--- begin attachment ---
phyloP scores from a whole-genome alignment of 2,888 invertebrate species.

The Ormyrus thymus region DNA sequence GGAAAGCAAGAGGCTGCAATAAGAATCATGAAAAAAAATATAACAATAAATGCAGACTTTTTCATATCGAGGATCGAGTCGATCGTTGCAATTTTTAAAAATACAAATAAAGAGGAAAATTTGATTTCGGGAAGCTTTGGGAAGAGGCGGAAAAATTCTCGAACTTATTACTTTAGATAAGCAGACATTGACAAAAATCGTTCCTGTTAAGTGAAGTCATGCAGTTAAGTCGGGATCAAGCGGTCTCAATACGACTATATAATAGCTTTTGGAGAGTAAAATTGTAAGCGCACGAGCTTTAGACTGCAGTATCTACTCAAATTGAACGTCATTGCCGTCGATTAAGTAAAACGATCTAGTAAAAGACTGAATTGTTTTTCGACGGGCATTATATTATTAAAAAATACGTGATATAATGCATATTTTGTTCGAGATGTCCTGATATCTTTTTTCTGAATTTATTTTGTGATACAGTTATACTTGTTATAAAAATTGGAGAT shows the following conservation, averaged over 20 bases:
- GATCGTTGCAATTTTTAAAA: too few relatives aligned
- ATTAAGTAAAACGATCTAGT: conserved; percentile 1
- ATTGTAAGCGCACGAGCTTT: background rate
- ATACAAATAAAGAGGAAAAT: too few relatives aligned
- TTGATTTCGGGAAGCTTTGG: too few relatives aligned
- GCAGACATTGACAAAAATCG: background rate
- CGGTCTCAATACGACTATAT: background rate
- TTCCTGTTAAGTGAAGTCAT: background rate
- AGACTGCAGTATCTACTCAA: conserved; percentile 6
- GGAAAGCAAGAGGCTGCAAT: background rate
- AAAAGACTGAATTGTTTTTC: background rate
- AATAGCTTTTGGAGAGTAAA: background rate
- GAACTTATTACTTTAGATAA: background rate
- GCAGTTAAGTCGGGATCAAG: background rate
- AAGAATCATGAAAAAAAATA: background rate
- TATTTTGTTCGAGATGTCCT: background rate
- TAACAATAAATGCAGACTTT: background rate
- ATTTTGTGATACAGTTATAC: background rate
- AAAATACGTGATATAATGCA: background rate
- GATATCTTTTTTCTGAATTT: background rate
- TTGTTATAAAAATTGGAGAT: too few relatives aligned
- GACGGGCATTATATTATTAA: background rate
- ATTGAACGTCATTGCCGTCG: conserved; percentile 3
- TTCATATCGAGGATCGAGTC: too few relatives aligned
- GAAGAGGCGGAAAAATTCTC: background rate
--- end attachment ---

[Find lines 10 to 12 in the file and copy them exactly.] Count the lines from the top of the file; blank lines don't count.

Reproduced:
- TTCCTGTTAAGTGAAGTCAT: background rate
- AGACTGCAGTATCTACTCAA: conserved; percentile 6
- GGAAAGCAAGAGGCTGCAAT: background rate